Sometimes two things cross your desk at the same time and they say more than either one of them would on their own.
Firstly I was looking for a list of British birds and happened across the British Ornithologists’ Union (BOU) list of bird names and how they have changed between 1923 and 2007. This is most delightful list as it shows the English names are as stable as the scientific names – or both are equally unstable. If it hadn’t been for an attempt to standardise the use of the hyphen the English names would have been much more stable in my opinion (though by no means totally static). Here is a quote:
English vernacular and international use names have proved more stable than scientific names in recent years (see the changes to the scientific names of terns hirundines and tits in Sangster et al , 2005, Ibis 1 47: 821-826 – this paper alone contained 15 changes to the 29 scientific names of species across these three groups, with no changes to any of the 29 English names) and will probably continue to be more stable as ongoing taxonomic research is more likely to see changes to scientific names than it is to English names.
It is easy to see why the BOU should rate English names equally with scientific names. It is also interesting to see that there is no consideration of splitting or merging of taxa here. They are only looking at the names they call (presumably indisputably stable) entities. They map names to names.
The second thing to cross my desk was the publication of a David Hawksworth’s Terms Used In Bionomenclature. This is a very useful book indeed for those trying to get to grips with the different codes of nomenclature and how they have been applied. Here’s the quote:
This is a glossary of over 2,100 terms used in biological nomenclature – the naming of whole organisms of all kinds. It covers terms in use in the current editions of the different internationally mandated and proposed organismal Codes; i.e. those for botany (including mycology), cultivated plants, prokaryotes (archaea and bacteria), virology, and zoology, as well as the Draft BioCode and PhyloCode.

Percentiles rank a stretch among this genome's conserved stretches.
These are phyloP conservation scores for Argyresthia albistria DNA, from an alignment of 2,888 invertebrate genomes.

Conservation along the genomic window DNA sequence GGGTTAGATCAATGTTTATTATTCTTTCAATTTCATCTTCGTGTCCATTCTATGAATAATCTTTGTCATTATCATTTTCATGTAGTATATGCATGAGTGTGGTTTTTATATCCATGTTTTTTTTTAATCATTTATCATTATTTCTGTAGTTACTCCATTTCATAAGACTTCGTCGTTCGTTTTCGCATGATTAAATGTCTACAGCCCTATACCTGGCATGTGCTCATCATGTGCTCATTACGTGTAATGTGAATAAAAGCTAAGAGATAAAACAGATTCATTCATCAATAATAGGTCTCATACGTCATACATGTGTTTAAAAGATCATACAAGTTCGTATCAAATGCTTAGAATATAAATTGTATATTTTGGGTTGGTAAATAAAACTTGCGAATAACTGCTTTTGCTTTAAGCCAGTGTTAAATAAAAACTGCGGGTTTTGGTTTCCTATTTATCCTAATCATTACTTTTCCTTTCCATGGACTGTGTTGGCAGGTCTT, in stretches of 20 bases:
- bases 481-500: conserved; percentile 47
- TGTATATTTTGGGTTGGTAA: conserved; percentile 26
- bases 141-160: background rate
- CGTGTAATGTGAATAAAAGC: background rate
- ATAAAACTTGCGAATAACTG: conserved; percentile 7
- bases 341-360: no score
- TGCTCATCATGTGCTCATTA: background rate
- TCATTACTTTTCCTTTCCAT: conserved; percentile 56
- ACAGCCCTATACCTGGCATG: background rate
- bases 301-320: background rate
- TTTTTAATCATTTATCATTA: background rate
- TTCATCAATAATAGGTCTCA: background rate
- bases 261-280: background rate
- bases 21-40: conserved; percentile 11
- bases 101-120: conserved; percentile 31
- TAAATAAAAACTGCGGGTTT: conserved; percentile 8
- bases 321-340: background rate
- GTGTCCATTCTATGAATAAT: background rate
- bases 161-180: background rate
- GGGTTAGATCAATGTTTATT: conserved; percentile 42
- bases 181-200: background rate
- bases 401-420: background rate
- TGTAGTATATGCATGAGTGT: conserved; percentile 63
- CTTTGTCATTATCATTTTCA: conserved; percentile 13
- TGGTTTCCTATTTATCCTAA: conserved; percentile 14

At over two thousand words this is quite some vocabulary of technical terms. To get a handle on how expressive this is compare it with Basic English which has under a thousand words. This quote from the Wikipedia page:
The 850 core words of Basic English are found in Wiktionary’s Appendix:Basic English word list. This core is theoretically enough for everyday life. However, Ogden prescribed that any student should learn an additional 150 word list for everyday work in some particular field, by adding a word list of 100 words particularly useful in a general field (e.g., science, verse, business, etc.), along with a 50-word list from a more specialised subset of that general field, to make a basic 1000 word vocabulary for everyday work and life.
So you can get by in everyday work and life with 1000 words but a specialist vocabulary twice the size is needed for a system of scientific nomenclature which fails to produce stable names for everyday objects (British birds).
Last time I visited my mother-in-law she asked me what I did for a living and, for the umpteenth time, I tried to explain. I am finding it becomes harder to justify these things even to myself. Nomenclature seems to be a kind of Glass Bead Game only loosely connected to the real world. The real action is probably in barcoding and metagenomics.